Here's our summary of key economic events overnight that affect New Zealand with news Australia's official tolerant attitude to Omicron infections sees it about to sweep over its population.
But first in the US, their merchandise trade deficit widened to a new record high of US$97.8 bln in November from a revised US$83.2 bln in October. Imports rose +4.7% reflecting the ongoing recovery in domestic demand due to rising wages and a fast-recovering economy. Meanwhile, exports were down -2.1%. Both wholesale and retail inventories are creeping higher, in response to the supply-chain difficulties that are just not going away.
US pending home sales unexpectedly dipped. Contracts to buy US previously owned homes fell -2.2% in November from October when a +0.5% rise was expected. This follows a 7.5% surge in October, amid limited supply and high home prices.
South Korean business confidence rose in December and the outlook for January was also revised higher.
In Turkey, their currency fell heavily again yesterday, down -6% on the day, just days after last week's Government rescue effort. It is now back to where it was at the start of December. They are battling +20% inflation, in part caused by the fast-retreat in their currency. The guarantees the Turkish government offered as part of that plan may have a very expensive downside. The yield on Turkey's 10 year government bond now exceeds 25%.
The WHO is warning of a 'tsunami of cases' worldwide as they see surges in both Delta and Omicron.
In Australia, there were 11,201 new community cases reported yesterday in NSW, a doubling, now with 61,332 active locally-acquired cases, but only 3 more deaths. Health officials there say 10%+ of people will likely catch Omicron. What is interesting about these numbers is that despite the NSW Premier telling people to ignore the risks because the economy needs their spending, huge numbers of its citizens are isolating and cancelling plans to be out in the community. And 3767 pandemic cases in Victoria were reported yesterday, also a massive jump. There are now 19,994 active cases in the state - and there were another 5 deaths there. Queensland is reporting 1589 new cases and 7 more deaths. In South Australia, new cases jumped to 1472 yesterday. The ACT has 138 new cases and Tasmania 55 new cases. Overall in Australia, 18,149 new cases were reported yesterday and the pressures on their health system have been ratcheted up, while 90.2% of eligible Aussies are now fully vaccinated, plus 3.2% have now had one shot so far.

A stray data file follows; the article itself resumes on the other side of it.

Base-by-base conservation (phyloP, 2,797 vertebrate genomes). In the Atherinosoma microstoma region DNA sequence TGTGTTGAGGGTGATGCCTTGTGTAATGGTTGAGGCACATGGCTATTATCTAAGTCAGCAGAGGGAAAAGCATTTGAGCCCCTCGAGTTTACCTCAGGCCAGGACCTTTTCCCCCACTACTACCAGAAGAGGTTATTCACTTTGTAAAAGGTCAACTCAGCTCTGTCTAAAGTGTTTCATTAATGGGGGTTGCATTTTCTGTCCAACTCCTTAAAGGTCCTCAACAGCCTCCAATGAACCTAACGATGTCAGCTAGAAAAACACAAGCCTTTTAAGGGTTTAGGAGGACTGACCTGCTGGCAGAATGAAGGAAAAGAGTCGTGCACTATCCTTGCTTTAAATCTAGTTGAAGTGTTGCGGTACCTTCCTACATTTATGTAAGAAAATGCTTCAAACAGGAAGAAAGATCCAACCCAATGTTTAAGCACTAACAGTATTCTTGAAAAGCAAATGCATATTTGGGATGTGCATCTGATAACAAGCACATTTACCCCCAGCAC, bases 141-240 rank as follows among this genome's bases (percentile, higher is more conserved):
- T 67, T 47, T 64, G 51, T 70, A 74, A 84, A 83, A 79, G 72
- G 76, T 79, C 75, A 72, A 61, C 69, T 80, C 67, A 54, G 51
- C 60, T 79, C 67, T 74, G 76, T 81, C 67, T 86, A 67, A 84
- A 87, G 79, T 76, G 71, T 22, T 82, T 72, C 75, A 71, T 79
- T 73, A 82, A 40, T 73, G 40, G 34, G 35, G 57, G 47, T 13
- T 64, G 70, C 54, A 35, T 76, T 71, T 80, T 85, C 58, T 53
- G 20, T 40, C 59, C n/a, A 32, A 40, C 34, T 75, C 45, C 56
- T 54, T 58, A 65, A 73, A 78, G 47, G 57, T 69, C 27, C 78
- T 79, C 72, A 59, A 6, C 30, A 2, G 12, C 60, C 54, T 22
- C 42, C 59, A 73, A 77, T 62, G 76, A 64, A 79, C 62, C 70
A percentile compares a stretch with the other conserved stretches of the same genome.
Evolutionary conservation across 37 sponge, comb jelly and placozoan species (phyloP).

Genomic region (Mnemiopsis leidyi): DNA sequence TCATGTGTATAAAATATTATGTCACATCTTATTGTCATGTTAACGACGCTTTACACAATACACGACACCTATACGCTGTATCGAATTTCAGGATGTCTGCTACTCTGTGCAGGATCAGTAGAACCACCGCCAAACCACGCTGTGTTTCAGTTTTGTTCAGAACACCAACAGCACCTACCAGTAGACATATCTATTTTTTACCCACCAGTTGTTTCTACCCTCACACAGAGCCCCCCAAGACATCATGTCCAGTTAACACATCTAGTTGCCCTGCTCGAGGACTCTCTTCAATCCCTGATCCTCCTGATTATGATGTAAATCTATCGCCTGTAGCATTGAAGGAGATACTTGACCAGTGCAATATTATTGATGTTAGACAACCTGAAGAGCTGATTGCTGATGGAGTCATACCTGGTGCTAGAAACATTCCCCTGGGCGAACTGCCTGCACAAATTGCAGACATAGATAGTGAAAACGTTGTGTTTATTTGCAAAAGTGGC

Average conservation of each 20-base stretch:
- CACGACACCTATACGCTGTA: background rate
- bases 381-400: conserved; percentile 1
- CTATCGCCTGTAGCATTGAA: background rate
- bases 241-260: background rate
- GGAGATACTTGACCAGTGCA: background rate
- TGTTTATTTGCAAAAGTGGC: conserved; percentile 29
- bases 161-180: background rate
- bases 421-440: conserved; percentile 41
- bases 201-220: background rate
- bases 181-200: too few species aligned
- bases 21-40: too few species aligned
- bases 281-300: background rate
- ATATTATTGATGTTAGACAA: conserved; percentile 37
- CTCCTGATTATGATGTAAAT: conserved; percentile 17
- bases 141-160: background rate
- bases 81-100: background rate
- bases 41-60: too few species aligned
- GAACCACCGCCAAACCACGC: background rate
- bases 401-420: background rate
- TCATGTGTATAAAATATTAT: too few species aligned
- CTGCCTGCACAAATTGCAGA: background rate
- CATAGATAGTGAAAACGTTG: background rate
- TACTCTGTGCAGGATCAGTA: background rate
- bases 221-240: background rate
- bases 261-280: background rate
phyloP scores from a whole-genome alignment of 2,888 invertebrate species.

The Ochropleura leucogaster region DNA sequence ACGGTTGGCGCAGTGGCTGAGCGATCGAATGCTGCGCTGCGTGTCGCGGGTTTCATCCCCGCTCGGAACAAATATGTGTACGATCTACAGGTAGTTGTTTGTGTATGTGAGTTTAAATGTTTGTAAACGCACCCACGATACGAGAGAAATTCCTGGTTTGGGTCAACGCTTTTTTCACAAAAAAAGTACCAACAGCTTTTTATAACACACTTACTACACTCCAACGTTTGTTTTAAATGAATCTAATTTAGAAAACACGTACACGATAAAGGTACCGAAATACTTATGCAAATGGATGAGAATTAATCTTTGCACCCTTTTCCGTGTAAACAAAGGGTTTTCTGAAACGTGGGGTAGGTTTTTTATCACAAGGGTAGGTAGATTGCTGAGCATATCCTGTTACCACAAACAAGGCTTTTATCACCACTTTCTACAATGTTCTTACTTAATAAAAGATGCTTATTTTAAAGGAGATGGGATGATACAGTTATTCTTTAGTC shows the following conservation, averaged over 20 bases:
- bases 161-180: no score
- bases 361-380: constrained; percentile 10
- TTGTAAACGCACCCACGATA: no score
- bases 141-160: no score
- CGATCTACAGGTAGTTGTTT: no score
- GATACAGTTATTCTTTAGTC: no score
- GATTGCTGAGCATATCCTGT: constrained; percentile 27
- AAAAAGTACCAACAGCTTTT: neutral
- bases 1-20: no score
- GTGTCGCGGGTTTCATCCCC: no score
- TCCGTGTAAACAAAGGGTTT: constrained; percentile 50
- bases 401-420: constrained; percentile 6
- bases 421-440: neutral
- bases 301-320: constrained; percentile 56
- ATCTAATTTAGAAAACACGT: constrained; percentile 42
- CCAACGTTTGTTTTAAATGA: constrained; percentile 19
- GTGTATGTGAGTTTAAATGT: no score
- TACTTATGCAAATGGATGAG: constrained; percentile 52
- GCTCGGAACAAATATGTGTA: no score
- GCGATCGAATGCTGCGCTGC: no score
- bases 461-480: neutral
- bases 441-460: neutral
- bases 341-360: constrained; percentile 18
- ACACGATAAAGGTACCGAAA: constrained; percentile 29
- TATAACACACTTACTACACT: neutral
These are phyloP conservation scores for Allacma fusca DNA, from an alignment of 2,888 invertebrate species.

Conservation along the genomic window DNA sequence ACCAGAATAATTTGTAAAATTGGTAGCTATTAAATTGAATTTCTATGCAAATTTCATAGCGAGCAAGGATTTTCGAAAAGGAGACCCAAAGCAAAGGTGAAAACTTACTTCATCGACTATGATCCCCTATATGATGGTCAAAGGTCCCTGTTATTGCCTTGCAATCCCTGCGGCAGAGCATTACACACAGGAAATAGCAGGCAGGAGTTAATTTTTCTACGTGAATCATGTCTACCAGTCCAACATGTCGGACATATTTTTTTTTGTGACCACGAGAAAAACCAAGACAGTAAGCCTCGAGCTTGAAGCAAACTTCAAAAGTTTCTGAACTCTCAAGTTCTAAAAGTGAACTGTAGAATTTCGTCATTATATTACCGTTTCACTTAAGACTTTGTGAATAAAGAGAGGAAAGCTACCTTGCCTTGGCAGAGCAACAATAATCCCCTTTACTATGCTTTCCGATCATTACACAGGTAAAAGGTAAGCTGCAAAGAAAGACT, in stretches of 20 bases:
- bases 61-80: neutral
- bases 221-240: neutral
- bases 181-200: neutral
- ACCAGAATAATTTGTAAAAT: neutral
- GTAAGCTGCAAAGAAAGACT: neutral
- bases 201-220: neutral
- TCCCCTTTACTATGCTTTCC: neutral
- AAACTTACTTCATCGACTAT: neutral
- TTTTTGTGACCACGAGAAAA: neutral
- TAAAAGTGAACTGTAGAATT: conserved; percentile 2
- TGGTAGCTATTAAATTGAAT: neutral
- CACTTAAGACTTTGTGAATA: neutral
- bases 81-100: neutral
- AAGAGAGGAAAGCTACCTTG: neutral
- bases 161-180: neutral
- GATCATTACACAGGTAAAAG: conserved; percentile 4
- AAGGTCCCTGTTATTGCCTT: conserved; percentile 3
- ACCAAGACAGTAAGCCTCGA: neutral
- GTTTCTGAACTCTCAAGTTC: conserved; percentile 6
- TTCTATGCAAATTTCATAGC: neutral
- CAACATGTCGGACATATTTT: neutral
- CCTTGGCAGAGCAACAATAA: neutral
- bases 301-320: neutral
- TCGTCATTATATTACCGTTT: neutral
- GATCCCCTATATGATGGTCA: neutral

The UST 10yr yield opens today at 1.54% and a +6 bps rise. The UST 2-10 rate curve starts today recovering its steepness at +80 bps. Their 1-5 curve is flatter +91 bps, while their 3m-10 year curve is steeper at +154 bps. The Australian Govt ten year benchmark rate is up +3 bps at 1.62%. The China Govt ten year bond is down -1 bp at 2.81%. The New Zealand Govt ten year is also lower and by -4 bps at 2.25%.
On Wall Street, the S&P500 is trading flat in Wednesday afternoon trade. But it is still near its record high. Overnight, European markets were all lower by about -0.5% after yesterday's big rise. London started trading again in catchup mode. Tokyo finished its Wednesday trade down -0.6%. Hong Kong lost -0.8% and Shanghai -0.9% yesterday. The ASX200 ended up +1.2% and the NZX50 gained +0.4%, both in very light trade.
The price of gold will start today at US$1804/oz and down -US$6 from this time yesterday.
And oil prices start today just a little firmer at just over US$76/bbl in the US, while the international Brent price is now just under US$79/bbl.
The Kiwi dollar opens today a little firmer and is now at just over 68.3 USc. Against the Australian dollar we are also firmer at 94.3 AUc. Against the euro we are little-changed at 60.2 euro cents. That means our TWI-5 starts the today up at 72.8.
The bitcoin price is down marginally at US$47,690 and -0.4% below this time yesterday and holding its new lower level. Volatility over the past 24 hours has been modest at +/- 1.6%.
The easiest place to stay up with event risk today is by following our Economic Calendar here ».